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Internet Resources for the Mathematics Student

Overview (and some warnings) re Math on the Web

 There is a large and rapidly growing body of material on the Web that may be of use to the mathematics student. But not all of the material is equally valuable and it can be tricky to "separate the wheat from the chaff". Here are some tips that we hope you will find useful:

One useful class of web-based services consists of freely available tools for performing calculations and graphing (which can substitute for a graphing calculator or even a full fledged computer algebra system) as well as tables of values and formulas which can be useful for reference (some of these may be no more useful than the tables in the front cover of your calculus book, but others may be enhanced by hyperlinks and other interactive features). There are also people who offer tutoring services or even just to do your homework for you, but the value of such services can be questionable, and some may have up-front and/or hidden costs.

If you want to see an alternative presentation of your course material, there may be several on-line versions of the complete course available. Some of these are freely accessible and include features such as animation and response to your input etc that you could not get from a book; but others are of no more use than a second text, and/or the interesting features may be available only to registered fee-paying students.

There are also many examples of clever and compelling illustrations of individual concepts. These can be fun to look at and may improve your understanding, but may or may not address an issue on which you actually need more enlightenment.

If you want to just explore or get a general overview of what's "out there" there are several (in fact many) big resource collections which provide a natural starting point, but many of these collections refer to one another and so it is easy to find yourself going around in circles. If you are the kind who likes to poke into every corner and follow all the interesting looking links, then it might be wise to (a) limit yourself a bit at least when you have a particular topic that you are researching, and (b) keep some notes of where you have been, including both what you liked and what looked enticing but turned out to be a dud.

Also the quality of the material is quite variable and often does not correspond to the level of sophistication with which it is presented. Even "award winning" sites can contain mathematical errors, or less obvious (but thereby perhaps more dangerous) misleading emphases on unimportant aspects of the material. It is often hard to distinguish a good but perhaps naive student project from a professionally authored site, and even the latter often have not been subject to the same level of editing and review as would be required for a published text. This allows novel approaches to get some market exposure (which is a good thing) but also means that you may be reading an idiosyncratic or even discredited view of the material. What seems like a time-saving shortcut method might turn out not to be generally applicable and/or may divert your attention from an understanding of the underlying principles that you are being expected to learn for later application in other areas. It is always a good idea to check with your instructor before taking too seriously the information that you may come across.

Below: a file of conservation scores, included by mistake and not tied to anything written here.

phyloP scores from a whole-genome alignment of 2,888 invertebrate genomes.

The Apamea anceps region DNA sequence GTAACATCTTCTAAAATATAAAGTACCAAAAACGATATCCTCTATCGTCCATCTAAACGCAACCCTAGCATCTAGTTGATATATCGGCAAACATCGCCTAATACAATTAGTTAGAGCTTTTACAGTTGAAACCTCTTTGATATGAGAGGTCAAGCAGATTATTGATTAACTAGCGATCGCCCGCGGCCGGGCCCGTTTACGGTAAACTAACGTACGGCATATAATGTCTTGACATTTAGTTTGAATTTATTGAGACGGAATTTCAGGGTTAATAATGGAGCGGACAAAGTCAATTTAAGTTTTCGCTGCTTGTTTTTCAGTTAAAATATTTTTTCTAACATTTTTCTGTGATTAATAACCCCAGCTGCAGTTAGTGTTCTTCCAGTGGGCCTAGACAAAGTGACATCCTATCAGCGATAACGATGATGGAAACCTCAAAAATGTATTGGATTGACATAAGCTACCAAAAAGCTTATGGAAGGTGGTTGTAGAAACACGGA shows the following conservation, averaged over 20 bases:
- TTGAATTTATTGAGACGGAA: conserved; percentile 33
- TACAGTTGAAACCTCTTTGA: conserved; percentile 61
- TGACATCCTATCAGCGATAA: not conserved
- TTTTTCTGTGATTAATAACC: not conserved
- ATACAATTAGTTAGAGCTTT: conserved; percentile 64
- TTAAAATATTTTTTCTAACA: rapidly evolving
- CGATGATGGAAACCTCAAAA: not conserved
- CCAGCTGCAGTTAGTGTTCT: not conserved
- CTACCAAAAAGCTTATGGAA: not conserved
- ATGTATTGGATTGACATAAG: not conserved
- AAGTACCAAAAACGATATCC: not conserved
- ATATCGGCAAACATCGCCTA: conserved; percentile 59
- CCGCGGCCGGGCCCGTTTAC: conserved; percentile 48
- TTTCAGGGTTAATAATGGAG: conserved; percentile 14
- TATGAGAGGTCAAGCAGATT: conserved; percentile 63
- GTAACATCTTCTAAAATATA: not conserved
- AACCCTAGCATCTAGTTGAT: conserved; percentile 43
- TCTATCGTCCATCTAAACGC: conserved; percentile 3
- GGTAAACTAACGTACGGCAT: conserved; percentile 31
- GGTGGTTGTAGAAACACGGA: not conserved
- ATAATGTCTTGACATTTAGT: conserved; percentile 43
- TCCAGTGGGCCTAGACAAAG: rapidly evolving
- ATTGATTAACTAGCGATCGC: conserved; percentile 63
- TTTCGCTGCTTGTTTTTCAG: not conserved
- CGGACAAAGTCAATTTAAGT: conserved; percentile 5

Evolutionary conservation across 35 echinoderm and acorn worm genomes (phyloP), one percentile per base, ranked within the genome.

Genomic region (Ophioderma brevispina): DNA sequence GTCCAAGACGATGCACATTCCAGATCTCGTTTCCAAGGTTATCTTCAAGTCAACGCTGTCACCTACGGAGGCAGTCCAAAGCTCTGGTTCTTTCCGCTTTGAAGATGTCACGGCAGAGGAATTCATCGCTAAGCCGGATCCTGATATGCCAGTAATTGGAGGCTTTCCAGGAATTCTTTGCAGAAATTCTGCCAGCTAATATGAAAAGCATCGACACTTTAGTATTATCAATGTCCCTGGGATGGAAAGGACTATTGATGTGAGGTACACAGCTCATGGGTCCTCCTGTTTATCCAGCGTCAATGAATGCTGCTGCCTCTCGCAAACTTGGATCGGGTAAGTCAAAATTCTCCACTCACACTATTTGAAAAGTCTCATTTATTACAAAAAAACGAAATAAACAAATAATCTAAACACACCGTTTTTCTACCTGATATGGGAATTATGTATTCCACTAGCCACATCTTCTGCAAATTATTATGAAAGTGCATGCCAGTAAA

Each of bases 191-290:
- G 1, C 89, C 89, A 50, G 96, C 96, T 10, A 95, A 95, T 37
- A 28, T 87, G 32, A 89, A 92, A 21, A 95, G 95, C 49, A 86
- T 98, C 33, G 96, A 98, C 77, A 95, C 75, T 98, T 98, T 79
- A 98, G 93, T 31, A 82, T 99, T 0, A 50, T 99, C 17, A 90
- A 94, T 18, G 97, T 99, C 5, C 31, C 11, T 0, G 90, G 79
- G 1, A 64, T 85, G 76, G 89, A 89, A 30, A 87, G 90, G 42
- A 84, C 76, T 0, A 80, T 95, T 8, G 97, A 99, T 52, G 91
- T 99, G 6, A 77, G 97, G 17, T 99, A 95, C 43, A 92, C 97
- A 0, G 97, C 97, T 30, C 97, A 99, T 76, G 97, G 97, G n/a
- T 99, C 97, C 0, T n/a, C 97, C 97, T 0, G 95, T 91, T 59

If you use a search engine with keywords referring to a particular topic, your results will include a lot of sites that are tables of contents for on-line courses or even just course outlines or calendar descriptions of face-to-face courses which may include the topic of interest but for which the relevant material may not itself actually be available on the web. With experience you may become better able to pick out the real "direct hits" by looking carefully at the information presented by your search engine (eg if the page title looks like a course number, or if the keyword list includes other topics besides your target, then you may have to dig quite a bit to find the useful information, or it may not even actually be there at all).

Some of the big indexes do break down the material by subject area (eg Algebra, Calculus, etc) but at present (Spring of '98) not by detailed topic. And the various online courses may be well indexed, but each only gives you its own view of each topic.

Our site is intended to direct you to a selection of decent alternative presentations (to the extent that we have been able to find them) for each such detailed sub-topic. (One other site which takes the same approach is at the Chinese International School in Hong Kong. For the first year or so of this project that was the only other one we have seen, but since then a couple of others have been started and doubtless there will soon be many more)

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